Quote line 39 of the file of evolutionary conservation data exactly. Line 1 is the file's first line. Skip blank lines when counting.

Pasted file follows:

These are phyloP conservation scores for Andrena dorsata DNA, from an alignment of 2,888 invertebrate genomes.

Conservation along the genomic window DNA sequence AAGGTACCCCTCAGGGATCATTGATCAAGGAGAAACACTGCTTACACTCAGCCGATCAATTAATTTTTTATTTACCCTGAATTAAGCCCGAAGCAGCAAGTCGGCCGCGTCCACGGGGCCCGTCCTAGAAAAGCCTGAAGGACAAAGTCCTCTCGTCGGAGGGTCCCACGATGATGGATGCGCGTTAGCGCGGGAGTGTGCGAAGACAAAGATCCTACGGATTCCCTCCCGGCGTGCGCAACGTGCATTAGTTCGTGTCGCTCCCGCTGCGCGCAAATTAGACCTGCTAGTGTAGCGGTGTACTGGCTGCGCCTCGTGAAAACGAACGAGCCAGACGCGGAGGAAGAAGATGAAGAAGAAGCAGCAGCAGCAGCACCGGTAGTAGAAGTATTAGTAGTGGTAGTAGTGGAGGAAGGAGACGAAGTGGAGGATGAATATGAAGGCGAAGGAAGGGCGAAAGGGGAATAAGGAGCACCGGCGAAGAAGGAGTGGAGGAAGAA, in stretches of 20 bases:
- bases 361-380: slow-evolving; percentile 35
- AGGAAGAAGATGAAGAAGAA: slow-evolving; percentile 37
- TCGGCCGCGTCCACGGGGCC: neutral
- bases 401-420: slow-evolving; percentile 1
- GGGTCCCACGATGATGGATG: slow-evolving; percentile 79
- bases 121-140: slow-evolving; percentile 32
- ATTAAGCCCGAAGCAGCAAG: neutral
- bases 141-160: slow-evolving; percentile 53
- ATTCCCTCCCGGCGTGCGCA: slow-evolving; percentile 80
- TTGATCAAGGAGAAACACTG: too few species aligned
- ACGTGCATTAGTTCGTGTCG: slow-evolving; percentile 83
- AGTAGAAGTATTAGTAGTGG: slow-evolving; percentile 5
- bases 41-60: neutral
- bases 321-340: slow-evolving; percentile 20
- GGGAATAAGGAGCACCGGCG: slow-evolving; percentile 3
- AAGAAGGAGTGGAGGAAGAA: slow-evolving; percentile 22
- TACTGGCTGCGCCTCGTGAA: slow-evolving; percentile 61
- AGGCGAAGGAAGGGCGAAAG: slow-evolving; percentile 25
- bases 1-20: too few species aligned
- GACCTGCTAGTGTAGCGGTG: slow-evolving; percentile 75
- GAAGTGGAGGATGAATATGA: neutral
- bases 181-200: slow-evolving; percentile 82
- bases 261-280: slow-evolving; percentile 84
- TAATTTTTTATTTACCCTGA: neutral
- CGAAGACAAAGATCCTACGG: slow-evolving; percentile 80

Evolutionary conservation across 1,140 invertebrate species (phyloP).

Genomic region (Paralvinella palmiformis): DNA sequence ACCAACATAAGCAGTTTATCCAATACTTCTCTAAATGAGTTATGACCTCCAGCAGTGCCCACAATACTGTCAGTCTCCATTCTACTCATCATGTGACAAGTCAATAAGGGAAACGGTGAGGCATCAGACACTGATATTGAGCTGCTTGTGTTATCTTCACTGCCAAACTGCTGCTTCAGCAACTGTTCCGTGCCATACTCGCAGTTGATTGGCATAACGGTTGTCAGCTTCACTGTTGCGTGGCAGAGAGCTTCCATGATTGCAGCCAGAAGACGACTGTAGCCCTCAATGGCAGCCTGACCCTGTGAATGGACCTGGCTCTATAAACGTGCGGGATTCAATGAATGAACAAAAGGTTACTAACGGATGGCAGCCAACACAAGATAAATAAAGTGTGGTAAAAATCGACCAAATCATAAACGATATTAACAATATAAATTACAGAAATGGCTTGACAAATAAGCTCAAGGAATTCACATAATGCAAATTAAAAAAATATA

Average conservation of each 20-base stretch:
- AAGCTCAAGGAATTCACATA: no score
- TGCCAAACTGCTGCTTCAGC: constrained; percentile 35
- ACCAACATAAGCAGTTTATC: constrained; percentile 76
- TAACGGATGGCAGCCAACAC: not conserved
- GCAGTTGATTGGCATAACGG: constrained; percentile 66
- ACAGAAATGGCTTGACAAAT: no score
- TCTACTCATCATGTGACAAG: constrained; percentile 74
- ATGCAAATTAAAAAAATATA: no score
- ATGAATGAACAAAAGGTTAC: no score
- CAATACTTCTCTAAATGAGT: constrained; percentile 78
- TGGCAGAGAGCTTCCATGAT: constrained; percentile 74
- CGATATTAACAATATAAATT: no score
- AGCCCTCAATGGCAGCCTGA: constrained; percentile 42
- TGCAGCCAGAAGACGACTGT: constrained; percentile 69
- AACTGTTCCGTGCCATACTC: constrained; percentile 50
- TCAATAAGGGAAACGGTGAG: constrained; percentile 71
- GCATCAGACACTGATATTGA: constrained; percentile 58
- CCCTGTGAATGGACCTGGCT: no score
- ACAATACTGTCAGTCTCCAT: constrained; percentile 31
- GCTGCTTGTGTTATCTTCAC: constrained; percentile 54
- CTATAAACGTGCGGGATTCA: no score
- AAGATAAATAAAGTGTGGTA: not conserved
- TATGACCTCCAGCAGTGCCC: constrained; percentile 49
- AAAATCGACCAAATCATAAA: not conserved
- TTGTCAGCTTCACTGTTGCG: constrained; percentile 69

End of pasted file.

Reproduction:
- ATGAATGAACAAAAGGTTAC: no score